"Valley Fever (Coccidioidomycosis) is caused by inhaling a fungus called Coccidioides, which lives in the soil in the southwestern United States. Not everyone who is exposed to the fungus gets sick, but those who do typically have flu-li"...
Anaphylaxis has been reported with amphotericin B deoxycholate and other amphotericin B-containing drugs, including AmBisome. If a severe anaphylactic reaction occurs, the infusion should be immediately discontinued and the patient should not receive further infusions of AmBisome.
As with any amphotericin B-containing product the drug should be administered by medically trained personnel. During the initial dosing period, patients should be underdose clinical observation. AmBisome has been shown to be significantly less toxic than amphotericin B deoxycholate; however, adverse events may still occur.
Drug-Laboratory Interactions: Serum phosphate false elevation
False elevations of serum phosphate may occur when samples from patients receiving AmBisome are analyzed using the PHOSm assay (e.g. used in Beckman Coulter analyzers including the Synchron LX20). This assay is intended for the quantitative determination of inorganic phosphorus in human serum, plasma or urine samples.
Carcinogenesis, Mutagenesis, Impairment of Fertility
No long term studies in animals have been performed to evaluate carcinogenic potential of AmBisome. AmBisome has not been tested to determine its mutagenic potential. A Segment I Reproductive Study in rats found an abnormal estrous cycle (prolonged diestrus) and decreased number of corpora lutea in the high dose groups (10 and 15 mg/kg, doses equivalent to human doses of 1.6 and 2.4 mg/kg based on body surface area considerations). AmBisome did not affect fertility or days to copulation. There were no effects on male reproductive function.
Pregnancy Category B
There have been no adequate and well-controlled studies of AmBisome in pregnant women. Systemic fungal infections have been successfully treated in pregnant women with amphotericin B deoxycholate, but the number of cases reported has been small.
Segment II studies in both rats and rabbits have concluded that AmBisome had no teratogenic potential in these species. In rats, the maternal non-toxic dose of AmBisome was estimated to be 5 mg/kg (equivalent to 0.16 to 0.8 times the recommended human clinical dose range of 1 to 5 mg/kg) and in rabbits, 3 mg/kg (equivalent to 0.2 to 1 times the recommended human clinical dose range), based on body surface area correction. Rabbits receiving the higher doses, (equivalent to 0.5 to 2 times the recommended human dose) of AmBisome experienced a higher rate of spontaneous abortions than did the control groups. AmBisome should only be used during pregnancy if the possible benefits to be derived outweigh the potential risks involved.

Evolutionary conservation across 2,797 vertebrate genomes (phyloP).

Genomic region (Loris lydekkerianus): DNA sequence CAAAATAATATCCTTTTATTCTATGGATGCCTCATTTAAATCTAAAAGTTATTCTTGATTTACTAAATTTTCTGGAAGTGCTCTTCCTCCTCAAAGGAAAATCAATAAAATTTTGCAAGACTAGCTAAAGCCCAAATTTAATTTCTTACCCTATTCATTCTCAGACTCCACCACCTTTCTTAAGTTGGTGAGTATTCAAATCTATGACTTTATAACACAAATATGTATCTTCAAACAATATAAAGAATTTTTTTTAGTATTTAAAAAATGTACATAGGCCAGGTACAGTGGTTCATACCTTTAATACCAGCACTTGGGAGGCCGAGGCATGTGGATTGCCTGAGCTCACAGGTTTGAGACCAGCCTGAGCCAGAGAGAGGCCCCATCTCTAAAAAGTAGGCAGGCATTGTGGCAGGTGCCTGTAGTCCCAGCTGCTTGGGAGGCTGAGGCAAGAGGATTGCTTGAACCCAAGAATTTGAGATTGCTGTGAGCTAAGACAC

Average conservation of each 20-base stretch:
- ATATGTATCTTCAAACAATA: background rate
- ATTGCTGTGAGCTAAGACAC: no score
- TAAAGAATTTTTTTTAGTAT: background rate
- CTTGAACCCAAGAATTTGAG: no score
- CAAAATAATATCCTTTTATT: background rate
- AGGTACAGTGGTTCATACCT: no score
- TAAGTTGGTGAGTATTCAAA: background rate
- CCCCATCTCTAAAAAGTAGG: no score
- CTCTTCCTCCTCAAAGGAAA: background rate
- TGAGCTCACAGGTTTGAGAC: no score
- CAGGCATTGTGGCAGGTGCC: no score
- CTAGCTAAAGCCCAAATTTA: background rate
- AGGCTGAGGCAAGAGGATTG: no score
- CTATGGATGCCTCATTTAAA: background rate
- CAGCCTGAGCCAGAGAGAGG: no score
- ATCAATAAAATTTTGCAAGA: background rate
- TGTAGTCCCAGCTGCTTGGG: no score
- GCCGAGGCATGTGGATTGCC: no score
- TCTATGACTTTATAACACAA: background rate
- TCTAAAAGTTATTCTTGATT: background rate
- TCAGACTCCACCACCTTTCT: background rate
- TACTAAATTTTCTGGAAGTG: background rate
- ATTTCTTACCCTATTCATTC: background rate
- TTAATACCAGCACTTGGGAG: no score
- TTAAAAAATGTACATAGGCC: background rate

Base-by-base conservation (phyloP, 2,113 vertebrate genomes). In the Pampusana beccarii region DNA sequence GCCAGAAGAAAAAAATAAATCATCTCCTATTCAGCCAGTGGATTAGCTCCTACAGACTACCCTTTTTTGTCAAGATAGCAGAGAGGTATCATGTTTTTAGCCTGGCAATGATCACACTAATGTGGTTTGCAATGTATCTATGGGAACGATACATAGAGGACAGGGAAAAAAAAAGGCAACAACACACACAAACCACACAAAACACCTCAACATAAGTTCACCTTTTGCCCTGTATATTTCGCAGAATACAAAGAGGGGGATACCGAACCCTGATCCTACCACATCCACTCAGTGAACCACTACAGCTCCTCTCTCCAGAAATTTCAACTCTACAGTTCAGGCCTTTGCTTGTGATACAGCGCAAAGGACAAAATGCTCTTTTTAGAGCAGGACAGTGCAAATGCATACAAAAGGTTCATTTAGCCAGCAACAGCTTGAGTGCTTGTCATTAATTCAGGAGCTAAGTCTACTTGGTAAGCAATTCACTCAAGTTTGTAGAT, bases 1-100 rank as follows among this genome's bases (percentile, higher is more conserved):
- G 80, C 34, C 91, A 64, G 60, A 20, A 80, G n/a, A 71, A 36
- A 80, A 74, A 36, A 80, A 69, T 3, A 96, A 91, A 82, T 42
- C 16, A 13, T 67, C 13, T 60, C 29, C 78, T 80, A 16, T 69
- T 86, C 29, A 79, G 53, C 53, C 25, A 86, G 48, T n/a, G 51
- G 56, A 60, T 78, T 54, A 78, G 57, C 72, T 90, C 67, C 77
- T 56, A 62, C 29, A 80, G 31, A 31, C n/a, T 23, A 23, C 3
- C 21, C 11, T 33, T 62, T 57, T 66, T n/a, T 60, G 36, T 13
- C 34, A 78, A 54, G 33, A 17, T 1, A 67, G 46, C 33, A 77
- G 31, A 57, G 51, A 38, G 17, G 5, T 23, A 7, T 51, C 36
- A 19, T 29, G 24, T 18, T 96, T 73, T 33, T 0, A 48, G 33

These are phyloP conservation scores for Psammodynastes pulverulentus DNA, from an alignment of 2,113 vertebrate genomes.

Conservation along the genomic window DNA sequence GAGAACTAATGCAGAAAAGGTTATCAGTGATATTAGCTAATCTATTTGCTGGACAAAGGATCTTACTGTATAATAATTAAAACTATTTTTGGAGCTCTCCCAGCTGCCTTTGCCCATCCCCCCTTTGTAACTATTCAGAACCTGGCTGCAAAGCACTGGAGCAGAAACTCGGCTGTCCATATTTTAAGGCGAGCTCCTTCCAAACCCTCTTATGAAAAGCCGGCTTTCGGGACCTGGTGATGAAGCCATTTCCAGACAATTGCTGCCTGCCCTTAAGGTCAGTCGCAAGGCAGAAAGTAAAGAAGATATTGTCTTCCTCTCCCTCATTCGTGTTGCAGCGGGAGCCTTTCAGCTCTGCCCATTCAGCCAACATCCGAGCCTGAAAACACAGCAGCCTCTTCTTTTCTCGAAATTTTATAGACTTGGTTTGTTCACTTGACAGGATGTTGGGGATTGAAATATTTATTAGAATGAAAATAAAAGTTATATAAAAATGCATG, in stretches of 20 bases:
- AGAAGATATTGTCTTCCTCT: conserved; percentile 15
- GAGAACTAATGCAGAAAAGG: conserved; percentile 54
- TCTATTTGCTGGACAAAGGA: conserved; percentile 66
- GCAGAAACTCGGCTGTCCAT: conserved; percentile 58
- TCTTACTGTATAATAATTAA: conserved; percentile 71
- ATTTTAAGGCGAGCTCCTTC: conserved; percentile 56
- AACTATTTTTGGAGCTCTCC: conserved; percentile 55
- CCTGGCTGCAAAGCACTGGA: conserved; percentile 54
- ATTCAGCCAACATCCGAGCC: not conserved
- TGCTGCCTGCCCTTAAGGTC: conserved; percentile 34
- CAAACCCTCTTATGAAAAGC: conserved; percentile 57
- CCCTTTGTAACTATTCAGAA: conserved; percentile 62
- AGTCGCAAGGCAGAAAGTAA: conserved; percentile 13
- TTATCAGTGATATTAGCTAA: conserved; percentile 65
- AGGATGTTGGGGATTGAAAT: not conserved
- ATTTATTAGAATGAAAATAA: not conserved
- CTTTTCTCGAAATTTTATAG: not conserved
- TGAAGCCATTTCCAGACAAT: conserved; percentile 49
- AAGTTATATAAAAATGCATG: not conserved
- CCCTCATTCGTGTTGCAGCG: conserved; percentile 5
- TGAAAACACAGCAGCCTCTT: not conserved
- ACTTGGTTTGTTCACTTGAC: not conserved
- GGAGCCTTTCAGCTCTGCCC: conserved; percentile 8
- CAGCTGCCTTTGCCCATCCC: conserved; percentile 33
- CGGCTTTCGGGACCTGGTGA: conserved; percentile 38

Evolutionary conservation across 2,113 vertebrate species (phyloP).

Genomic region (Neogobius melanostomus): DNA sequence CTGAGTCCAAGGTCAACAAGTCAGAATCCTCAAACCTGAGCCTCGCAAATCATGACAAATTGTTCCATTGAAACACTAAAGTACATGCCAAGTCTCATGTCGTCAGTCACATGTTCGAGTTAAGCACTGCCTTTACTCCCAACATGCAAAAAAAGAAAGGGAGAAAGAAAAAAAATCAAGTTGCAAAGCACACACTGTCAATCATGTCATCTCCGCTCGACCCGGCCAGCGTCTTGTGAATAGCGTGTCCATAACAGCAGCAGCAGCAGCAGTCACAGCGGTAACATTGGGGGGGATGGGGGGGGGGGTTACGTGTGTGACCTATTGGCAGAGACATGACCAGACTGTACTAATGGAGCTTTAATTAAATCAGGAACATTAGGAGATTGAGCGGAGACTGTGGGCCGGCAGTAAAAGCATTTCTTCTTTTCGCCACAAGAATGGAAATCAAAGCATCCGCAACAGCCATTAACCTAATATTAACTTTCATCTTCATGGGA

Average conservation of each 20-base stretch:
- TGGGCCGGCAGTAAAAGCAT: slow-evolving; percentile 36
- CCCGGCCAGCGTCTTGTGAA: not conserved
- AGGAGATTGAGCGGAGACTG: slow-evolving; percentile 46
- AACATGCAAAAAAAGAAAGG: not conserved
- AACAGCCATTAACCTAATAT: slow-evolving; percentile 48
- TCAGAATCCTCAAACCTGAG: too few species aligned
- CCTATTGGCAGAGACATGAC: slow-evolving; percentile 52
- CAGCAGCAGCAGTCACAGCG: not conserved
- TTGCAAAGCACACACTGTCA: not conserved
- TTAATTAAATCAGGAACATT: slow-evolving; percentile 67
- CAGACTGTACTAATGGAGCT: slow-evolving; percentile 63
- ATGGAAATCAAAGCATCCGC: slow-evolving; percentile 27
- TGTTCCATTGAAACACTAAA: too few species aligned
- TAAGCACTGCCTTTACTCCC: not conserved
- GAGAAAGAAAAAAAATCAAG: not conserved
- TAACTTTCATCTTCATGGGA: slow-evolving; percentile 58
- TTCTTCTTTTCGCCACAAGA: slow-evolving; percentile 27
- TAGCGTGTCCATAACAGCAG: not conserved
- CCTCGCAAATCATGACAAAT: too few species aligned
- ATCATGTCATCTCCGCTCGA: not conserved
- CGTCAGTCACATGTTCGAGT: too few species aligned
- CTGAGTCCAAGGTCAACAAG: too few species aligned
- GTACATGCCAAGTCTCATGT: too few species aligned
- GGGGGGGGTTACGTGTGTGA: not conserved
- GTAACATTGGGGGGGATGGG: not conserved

Many drugs are excreted in human milk. However, it is not known whether AmBisome is excreted in human milk. Due to the potential for serious adverse reactions in breast-fed infants, a decision should be made whether to discontinue nursing or whether to discontinue the drug, taking into account the importance of the drug to the mother.
Pediatric patients, age 1 month to 16 years, with presumed fungal infection (empirical therapy), confirmed systemic fungal infections or with visceral leishmaniasis have been successfully treated with AmBisome. In studies which included 302 pediatric patients administered AmBisome, there was no evidence of any differences in efficacy or safety of AmBisome compared to adults. Since pediatric patients have received AmBisome at doses comparable to those used in adults on a per kilogram body weight basis, no dosage adjustment is required in this population. Safety and effectiveness in pediatric patients below the age of one month have not been established. (See Description Of Clinical Studies - Empirical Therapy in Febrile Neutropenic Patients and DOSAGE AND ADMINISTRATION).
Experience with AmBisome in the elderly (65 years or older) comprised 72 patients. It has not been necessary to alter the dose of AmBisome for this population. As with most other drugs, elderly patients receiving AmBisome should be carefully monitored.
Last reviewed on RxList: 3/16/2012
This monograph has been modified to include the generic and brand name in many instances.
Additional Ambisome Information
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